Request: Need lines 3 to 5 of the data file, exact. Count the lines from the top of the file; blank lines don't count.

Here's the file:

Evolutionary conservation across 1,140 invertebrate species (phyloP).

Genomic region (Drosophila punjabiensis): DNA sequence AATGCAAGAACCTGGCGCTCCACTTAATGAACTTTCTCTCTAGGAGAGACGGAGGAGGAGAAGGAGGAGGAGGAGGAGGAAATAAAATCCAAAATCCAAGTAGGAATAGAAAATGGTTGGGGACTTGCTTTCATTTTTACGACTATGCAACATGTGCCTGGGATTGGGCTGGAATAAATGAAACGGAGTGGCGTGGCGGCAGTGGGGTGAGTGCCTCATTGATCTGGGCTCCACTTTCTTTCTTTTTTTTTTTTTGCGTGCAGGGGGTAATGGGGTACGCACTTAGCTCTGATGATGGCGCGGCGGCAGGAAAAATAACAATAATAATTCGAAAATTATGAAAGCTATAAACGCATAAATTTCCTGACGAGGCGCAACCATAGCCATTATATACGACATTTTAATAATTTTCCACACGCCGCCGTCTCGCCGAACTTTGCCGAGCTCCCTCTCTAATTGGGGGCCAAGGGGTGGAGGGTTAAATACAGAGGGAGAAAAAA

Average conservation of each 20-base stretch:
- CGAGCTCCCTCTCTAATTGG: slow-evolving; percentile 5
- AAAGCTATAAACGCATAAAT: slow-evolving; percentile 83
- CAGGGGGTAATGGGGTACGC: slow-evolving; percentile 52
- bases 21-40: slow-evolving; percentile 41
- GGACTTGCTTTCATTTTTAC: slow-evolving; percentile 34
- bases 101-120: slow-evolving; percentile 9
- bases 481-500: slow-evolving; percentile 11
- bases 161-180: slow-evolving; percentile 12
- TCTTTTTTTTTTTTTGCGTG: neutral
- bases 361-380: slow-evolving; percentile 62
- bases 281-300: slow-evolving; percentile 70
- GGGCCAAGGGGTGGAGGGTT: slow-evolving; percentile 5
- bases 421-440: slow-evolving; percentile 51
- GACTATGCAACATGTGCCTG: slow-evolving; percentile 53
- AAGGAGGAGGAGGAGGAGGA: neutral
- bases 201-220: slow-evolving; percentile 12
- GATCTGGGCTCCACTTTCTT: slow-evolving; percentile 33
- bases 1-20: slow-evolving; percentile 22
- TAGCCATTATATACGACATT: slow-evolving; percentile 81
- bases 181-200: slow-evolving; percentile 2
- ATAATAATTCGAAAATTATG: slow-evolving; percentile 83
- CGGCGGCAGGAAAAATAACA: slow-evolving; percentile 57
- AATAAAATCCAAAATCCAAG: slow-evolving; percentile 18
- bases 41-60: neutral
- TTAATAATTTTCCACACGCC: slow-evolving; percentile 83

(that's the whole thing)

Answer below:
Average conservation of each 20-base stretch:
- CGAGCTCCCTCTCTAATTGG: slow-evolving; percentile 5
- AAAGCTATAAACGCATAAAT: slow-evolving; percentile 83